“Written in the same lushly descriptive, emotive vein, this sequel conveys how their experience—and her book about it—changed their lives. But where The Salt Path stayed on a relatively narrow but propulsive narrative track, The Wild Silence roams further afield. It’s a more expansive memoir, ranging from backstory to update, with meditations on death, sustainable farming, trust, the meaning of home and the central importance of deep engagement with the great outdoors … As always, Ms. Winn exquisitely captures the raw intensity of untamed environments … a full-throated paean to the fundamental importance of nature in all its glory, fury and impermanence … as Ms. Winn makes clear in this heartfelt and heartening book, such bracing challenges put them in touch with the ‘roaring, wild silence’ that sustains them.”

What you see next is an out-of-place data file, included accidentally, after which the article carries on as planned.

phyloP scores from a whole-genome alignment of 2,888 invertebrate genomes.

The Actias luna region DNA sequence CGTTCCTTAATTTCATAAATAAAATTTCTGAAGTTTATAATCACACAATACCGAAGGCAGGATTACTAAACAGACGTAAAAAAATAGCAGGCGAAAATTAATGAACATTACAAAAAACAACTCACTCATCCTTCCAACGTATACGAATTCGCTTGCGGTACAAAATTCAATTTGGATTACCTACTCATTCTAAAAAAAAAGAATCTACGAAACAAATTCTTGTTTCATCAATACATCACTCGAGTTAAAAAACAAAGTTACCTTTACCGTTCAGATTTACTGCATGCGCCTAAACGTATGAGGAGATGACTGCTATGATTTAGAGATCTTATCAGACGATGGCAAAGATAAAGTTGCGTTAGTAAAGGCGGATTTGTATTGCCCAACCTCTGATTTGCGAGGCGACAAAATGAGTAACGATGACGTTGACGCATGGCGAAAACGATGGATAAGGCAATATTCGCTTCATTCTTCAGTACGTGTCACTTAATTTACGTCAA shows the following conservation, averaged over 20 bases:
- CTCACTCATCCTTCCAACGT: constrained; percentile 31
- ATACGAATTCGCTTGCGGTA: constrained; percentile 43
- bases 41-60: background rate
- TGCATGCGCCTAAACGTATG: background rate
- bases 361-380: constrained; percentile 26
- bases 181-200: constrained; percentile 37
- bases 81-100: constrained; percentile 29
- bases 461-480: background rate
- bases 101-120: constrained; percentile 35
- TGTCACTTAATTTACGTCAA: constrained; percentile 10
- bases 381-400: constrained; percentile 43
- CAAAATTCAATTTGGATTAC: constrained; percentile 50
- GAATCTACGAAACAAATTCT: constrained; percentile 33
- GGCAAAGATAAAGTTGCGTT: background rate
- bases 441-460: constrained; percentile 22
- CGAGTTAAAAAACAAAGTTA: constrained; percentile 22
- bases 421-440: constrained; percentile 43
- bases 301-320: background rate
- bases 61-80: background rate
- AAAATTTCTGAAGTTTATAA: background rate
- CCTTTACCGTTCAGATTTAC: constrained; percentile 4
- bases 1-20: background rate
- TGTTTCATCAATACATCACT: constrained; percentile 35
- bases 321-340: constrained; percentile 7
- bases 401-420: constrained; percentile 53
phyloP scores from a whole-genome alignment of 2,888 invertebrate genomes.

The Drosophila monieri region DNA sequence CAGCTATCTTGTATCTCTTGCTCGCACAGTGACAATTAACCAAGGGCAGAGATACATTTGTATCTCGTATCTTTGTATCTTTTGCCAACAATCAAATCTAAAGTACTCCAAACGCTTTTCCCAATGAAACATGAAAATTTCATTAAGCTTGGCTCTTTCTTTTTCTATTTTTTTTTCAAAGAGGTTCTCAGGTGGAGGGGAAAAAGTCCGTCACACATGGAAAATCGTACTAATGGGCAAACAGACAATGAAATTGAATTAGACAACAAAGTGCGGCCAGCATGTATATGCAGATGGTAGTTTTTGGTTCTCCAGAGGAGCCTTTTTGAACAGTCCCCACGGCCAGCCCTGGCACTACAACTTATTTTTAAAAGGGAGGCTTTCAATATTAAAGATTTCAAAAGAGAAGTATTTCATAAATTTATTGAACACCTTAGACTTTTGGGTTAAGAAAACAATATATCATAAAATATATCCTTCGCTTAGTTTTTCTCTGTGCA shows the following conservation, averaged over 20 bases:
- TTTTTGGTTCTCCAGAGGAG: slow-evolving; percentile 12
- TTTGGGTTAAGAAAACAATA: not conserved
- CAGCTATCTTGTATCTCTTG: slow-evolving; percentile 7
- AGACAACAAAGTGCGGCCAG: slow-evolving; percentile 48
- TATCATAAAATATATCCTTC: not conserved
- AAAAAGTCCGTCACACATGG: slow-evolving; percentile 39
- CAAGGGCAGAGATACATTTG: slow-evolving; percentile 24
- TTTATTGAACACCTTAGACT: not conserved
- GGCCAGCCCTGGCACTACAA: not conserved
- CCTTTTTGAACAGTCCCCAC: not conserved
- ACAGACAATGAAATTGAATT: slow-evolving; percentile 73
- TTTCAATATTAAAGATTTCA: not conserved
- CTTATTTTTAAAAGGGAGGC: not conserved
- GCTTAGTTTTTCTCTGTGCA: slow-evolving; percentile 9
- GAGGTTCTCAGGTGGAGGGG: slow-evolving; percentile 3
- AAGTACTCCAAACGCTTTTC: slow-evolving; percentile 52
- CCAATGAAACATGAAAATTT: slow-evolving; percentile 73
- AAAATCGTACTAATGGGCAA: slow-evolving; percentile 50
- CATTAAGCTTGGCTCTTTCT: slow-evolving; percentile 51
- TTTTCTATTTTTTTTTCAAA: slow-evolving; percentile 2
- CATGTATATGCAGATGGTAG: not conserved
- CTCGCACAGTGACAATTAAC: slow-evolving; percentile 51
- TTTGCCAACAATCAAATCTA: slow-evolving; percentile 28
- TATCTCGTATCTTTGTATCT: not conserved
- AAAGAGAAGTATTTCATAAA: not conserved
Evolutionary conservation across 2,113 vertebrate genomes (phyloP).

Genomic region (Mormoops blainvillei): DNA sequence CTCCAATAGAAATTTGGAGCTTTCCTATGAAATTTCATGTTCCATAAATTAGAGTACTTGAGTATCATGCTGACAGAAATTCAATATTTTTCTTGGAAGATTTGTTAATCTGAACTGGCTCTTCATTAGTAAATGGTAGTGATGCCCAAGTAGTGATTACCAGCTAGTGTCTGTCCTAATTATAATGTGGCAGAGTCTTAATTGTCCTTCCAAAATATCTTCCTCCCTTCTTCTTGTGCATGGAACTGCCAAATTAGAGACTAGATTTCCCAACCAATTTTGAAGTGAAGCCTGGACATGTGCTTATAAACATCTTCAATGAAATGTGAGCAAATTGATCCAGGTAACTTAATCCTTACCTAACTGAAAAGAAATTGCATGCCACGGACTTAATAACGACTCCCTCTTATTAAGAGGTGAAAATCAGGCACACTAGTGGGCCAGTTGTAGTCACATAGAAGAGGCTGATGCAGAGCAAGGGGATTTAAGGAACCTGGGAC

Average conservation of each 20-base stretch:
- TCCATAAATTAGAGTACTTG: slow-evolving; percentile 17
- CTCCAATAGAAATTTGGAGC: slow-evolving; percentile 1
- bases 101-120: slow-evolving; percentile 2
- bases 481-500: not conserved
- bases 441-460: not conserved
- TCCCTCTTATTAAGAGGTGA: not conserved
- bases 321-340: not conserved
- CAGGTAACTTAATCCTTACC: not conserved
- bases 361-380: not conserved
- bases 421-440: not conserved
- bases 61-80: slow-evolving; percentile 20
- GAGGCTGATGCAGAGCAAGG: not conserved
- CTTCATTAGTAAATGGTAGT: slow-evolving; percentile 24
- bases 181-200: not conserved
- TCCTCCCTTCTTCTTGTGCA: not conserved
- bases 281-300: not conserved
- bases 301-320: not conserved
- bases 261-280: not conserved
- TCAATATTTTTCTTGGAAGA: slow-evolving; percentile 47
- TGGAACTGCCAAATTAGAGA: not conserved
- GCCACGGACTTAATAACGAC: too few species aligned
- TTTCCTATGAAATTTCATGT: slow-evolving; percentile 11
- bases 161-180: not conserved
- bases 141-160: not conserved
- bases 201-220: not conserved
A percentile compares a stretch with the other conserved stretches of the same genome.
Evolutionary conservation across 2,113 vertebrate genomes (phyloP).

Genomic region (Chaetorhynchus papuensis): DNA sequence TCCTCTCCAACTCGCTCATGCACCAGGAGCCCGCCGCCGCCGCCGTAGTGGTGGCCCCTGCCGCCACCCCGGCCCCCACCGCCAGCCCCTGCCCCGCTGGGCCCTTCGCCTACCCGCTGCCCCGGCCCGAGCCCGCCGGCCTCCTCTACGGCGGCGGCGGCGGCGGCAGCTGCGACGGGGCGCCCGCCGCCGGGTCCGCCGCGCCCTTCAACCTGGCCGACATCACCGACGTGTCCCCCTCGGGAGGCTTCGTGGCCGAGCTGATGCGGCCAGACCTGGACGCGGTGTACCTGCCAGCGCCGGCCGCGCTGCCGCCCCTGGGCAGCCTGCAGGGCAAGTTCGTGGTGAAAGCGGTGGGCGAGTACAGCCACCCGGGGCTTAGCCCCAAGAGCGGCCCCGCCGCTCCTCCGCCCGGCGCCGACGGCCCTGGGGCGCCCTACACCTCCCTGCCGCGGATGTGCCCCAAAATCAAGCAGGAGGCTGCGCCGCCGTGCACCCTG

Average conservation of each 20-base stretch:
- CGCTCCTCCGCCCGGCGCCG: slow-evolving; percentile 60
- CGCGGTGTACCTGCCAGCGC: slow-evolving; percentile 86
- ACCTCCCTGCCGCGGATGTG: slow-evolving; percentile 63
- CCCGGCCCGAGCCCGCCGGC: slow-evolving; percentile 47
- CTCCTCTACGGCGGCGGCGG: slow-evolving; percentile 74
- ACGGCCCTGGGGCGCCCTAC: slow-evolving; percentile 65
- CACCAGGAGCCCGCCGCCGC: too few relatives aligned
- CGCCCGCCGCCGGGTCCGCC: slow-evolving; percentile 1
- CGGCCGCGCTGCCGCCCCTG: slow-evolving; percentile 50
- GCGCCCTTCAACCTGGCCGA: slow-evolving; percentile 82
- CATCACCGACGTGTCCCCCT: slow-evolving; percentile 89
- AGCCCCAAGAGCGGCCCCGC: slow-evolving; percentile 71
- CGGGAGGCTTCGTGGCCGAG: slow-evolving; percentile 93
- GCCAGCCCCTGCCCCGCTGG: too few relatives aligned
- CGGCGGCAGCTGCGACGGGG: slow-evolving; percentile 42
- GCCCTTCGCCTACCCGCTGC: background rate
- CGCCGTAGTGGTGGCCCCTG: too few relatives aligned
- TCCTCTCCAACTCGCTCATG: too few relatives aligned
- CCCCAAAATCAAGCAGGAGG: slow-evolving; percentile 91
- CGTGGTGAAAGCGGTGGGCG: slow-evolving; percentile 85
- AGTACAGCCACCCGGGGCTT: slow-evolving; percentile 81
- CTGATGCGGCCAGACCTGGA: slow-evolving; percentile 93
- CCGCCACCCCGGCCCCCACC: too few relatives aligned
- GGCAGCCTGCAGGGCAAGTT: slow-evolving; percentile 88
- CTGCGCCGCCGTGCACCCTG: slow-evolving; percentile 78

–Heller McAlpin (The Wall Street Journal)

    The Light of Days_Judy Batalion

    5. The Light of Days by Judy Batalion
    (William Morrow)

    4 Rave • 4 Positive

    Read an excerpt from The Light of Days here

    “Memoirist Batalion (White Walls) delivers a remarkable portrait of young Jewish women who fought in the Polish resistance during WWII … Batalion allows her subjects to speak for themselves whenever possible, weaving a vast amount of research material into a cohesive and dramatic narrative. This poignant history pays vivid tribute to ‘the breadth and scope of female courage.’”

    –Publishers Weekly